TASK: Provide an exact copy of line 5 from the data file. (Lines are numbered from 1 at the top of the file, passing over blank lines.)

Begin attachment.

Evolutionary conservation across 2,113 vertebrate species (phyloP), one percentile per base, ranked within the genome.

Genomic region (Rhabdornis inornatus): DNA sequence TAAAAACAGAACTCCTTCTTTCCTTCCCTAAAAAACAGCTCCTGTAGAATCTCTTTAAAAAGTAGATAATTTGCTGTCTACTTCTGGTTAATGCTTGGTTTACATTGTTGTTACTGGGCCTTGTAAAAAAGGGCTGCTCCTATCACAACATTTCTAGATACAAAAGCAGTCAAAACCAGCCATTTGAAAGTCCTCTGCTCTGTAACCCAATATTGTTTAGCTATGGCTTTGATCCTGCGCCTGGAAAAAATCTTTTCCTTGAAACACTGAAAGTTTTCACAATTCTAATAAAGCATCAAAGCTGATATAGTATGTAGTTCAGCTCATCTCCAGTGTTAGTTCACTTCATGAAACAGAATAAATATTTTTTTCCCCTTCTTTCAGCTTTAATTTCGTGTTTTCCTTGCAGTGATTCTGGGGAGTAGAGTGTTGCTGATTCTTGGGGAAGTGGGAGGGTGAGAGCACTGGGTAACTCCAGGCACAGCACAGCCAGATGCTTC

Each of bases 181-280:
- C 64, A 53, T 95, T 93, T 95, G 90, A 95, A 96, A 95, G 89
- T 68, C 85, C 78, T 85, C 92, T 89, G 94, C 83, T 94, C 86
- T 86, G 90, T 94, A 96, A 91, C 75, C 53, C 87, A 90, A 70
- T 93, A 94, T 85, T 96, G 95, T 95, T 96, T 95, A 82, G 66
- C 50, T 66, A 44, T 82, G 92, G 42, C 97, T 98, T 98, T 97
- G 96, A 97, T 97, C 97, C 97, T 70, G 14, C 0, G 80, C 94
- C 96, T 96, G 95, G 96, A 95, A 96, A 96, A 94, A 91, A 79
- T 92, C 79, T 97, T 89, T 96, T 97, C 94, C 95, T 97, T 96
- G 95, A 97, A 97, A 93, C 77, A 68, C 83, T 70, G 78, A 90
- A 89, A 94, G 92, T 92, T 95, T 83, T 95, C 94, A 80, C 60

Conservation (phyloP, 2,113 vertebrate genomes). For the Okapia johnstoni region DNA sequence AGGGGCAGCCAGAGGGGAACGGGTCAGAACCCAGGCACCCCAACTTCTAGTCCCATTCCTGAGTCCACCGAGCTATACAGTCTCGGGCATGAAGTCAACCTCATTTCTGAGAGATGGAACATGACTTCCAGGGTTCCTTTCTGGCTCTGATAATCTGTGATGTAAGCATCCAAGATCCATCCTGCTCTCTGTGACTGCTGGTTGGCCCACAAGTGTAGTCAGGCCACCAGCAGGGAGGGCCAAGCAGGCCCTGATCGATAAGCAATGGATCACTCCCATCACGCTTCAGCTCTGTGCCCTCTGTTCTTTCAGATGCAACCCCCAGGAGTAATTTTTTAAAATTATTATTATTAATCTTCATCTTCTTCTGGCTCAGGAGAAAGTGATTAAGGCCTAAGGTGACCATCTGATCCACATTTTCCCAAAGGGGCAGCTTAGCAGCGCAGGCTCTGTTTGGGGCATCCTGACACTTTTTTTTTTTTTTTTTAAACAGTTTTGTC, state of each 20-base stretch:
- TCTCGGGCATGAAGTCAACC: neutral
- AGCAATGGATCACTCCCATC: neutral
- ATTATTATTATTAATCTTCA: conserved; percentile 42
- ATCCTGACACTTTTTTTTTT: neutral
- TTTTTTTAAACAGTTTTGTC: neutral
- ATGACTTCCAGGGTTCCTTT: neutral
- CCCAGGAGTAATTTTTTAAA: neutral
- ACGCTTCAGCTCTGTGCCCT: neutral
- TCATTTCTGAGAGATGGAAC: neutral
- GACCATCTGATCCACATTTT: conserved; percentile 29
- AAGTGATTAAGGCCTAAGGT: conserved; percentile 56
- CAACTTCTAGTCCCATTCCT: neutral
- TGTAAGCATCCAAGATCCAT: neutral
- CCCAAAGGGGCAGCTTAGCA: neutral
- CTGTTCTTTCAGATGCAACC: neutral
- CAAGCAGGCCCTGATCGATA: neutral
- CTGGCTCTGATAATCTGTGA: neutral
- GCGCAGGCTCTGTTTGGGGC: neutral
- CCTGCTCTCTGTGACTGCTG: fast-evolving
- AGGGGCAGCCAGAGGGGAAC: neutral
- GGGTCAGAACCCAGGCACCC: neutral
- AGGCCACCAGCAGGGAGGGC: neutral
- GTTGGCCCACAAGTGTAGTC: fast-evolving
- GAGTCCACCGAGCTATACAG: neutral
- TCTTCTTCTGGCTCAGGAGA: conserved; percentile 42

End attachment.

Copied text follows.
- T 68, C 85, C 78, T 85, C 92, T 89, G 94, C 83, T 94, C 86